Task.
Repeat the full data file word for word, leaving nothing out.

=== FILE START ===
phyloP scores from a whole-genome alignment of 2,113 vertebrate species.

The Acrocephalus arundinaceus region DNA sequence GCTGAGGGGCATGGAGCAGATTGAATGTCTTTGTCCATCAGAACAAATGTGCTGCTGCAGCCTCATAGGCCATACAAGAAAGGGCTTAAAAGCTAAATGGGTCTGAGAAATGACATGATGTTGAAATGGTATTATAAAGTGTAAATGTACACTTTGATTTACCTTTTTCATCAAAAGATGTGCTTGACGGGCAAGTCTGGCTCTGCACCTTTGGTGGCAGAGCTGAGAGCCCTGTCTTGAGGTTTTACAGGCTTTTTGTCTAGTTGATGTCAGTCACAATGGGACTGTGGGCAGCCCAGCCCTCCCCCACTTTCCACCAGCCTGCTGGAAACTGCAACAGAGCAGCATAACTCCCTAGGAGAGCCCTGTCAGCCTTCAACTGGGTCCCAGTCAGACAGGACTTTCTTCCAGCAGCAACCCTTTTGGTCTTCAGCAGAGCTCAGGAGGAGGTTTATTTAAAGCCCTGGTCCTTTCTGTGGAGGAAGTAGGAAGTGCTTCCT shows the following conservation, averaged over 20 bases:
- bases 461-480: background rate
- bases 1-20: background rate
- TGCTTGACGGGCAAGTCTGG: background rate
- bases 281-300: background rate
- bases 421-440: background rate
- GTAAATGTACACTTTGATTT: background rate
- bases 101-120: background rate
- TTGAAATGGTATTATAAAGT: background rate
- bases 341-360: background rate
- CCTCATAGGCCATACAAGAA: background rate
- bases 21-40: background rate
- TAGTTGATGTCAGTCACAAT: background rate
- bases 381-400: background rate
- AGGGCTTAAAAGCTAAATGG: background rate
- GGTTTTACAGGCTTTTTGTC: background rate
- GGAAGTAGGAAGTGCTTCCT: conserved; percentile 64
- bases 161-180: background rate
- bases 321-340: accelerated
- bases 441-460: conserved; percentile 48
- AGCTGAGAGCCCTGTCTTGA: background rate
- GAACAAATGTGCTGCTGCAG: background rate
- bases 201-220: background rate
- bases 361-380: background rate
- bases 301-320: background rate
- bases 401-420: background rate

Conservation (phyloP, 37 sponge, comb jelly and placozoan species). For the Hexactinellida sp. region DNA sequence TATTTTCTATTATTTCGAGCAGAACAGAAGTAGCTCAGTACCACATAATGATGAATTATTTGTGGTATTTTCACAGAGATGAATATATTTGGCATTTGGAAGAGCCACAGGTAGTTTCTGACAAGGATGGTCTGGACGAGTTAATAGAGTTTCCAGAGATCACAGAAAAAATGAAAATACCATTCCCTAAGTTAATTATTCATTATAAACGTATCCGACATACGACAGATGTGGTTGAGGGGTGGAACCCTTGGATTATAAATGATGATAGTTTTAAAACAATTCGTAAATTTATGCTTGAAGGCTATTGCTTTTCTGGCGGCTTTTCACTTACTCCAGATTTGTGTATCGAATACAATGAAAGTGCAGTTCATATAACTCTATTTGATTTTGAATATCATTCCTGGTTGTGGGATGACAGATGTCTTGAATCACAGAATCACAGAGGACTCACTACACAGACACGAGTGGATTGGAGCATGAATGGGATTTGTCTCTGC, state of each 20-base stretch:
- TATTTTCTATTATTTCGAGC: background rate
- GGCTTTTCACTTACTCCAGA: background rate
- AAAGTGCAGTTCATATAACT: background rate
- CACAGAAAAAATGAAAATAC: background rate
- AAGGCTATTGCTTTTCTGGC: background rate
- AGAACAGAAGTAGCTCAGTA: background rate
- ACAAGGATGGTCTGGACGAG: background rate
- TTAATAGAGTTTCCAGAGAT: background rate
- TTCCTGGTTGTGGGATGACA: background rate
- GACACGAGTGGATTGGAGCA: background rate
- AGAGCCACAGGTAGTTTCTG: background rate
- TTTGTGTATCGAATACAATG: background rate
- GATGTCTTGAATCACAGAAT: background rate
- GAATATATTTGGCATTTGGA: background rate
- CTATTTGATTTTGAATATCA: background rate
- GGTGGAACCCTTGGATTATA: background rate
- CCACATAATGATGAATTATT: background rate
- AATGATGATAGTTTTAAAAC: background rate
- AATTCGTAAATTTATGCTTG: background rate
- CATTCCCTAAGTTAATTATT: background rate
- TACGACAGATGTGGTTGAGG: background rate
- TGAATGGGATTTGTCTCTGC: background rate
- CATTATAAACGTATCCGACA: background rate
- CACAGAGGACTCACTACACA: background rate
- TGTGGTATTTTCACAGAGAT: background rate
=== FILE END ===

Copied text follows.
phyloP scores from a whole-genome alignment of 2,113 vertebrate species.

The Acrocephalus arundinaceus region DNA sequence GCTGAGGGGCATGGAGCAGATTGAATGTCTTTGTCCATCAGAACAAATGTGCTGCTGCAGCCTCATAGGCCATACAAGAAAGGGCTTAAAAGCTAAATGGGTCTGAGAAATGACATGATGTTGAAATGGTATTATAAAGTGTAAATGTACACTTTGATTTACCTTTTTCATCAAAAGATGTGCTTGACGGGCAAGTCTGGCTCTGCACCTTTGGTGGCAGAGCTGAGAGCCCTGTCTTGAGGTTTTACAGGCTTTTTGTCTAGTTGATGTCAGTCACAATGGGACTGTGGGCAGCCCAGCCCTCCCCCACTTTCCACCAGCCTGCTGGAAACTGCAACAGAGCAGCATAACTCCCTAGGAGAGCCCTGTCAGCCTTCAACTGGGTCCCAGTCAGACAGGACTTTCTTCCAGCAGCAACCCTTTTGGTCTTCAGCAGAGCTCAGGAGGAGGTTTATTTAAAGCCCTGGTCCTTTCTGTGGAGGAAGTAGGAAGTGCTTCCT shows the following conservation, averaged over 20 bases:
- bases 461-480: background rate
- bases 1-20: background rate
- TGCTTGACGGGCAAGTCTGG: background rate
- bases 281-300: background rate
- bases 421-440: background rate
- GTAAATGTACACTTTGATTT: background rate
- bases 101-120: background rate
- TTGAAATGGTATTATAAAGT: background rate
- bases 341-360: background rate
- CCTCATAGGCCATACAAGAA: background rate
- bases 21-40: background rate
- TAGTTGATGTCAGTCACAAT: background rate
- bases 381-400: background rate
- AGGGCTTAAAAGCTAAATGG: background rate
- GGTTTTACAGGCTTTTTGTC: background rate
- GGAAGTAGGAAGTGCTTCCT: conserved; percentile 64
- bases 161-180: background rate
- bases 321-340: accelerated
- bases 441-460: conserved; percentile 48
- AGCTGAGAGCCCTGTCTTGA: background rate
- GAACAAATGTGCTGCTGCAG: background rate
- bases 201-220: background rate
- bases 361-380: background rate
- bases 301-320: background rate
- bases 401-420: background rate

Conservation (phyloP, 37 sponge, comb jelly and placozoan species). For the Hexactinellida sp. region DNA sequence TATTTTCTATTATTTCGAGCAGAACAGAAGTAGCTCAGTACCACATAATGATGAATTATTTGTGGTATTTTCACAGAGATGAATATATTTGGCATTTGGAAGAGCCACAGGTAGTTTCTGACAAGGATGGTCTGGACGAGTTAATAGAGTTTCCAGAGATCACAGAAAAAATGAAAATACCATTCCCTAAGTTAATTATTCATTATAAACGTATCCGACATACGACAGATGTGGTTGAGGGGTGGAACCCTTGGATTATAAATGATGATAGTTTTAAAACAATTCGTAAATTTATGCTTGAAGGCTATTGCTTTTCTGGCGGCTTTTCACTTACTCCAGATTTGTGTATCGAATACAATGAAAGTGCAGTTCATATAACTCTATTTGATTTTGAATATCATTCCTGGTTGTGGGATGACAGATGTCTTGAATCACAGAATCACAGAGGACTCACTACACAGACACGAGTGGATTGGAGCATGAATGGGATTTGTCTCTGC, state of each 20-base stretch:
- TATTTTCTATTATTTCGAGC: background rate
- GGCTTTTCACTTACTCCAGA: background rate
- AAAGTGCAGTTCATATAACT: background rate
- CACAGAAAAAATGAAAATAC: background rate
- AAGGCTATTGCTTTTCTGGC: background rate
- AGAACAGAAGTAGCTCAGTA: background rate
- ACAAGGATGGTCTGGACGAG: background rate
- TTAATAGAGTTTCCAGAGAT: background rate
- TTCCTGGTTGTGGGATGACA: background rate
- GACACGAGTGGATTGGAGCA: background rate
- AGAGCCACAGGTAGTTTCTG: background rate
- TTTGTGTATCGAATACAATG: background rate
- GATGTCTTGAATCACAGAAT: background rate
- GAATATATTTGGCATTTGGA: background rate
- CTATTTGATTTTGAATATCA: background rate
- GGTGGAACCCTTGGATTATA: background rate
- CCACATAATGATGAATTATT: background rate
- AATGATGATAGTTTTAAAAC: background rate
- AATTCGTAAATTTATGCTTG: background rate
- CATTCCCTAAGTTAATTATT: background rate
- TACGACAGATGTGGTTGAGG: background rate
- TGAATGGGATTTGTCTCTGC: background rate
- CATTATAAACGTATCCGACA: background rate
- CACAGAGGACTCACTACACA: background rate
- TGTGGTATTTTCACAGAGAT: background rate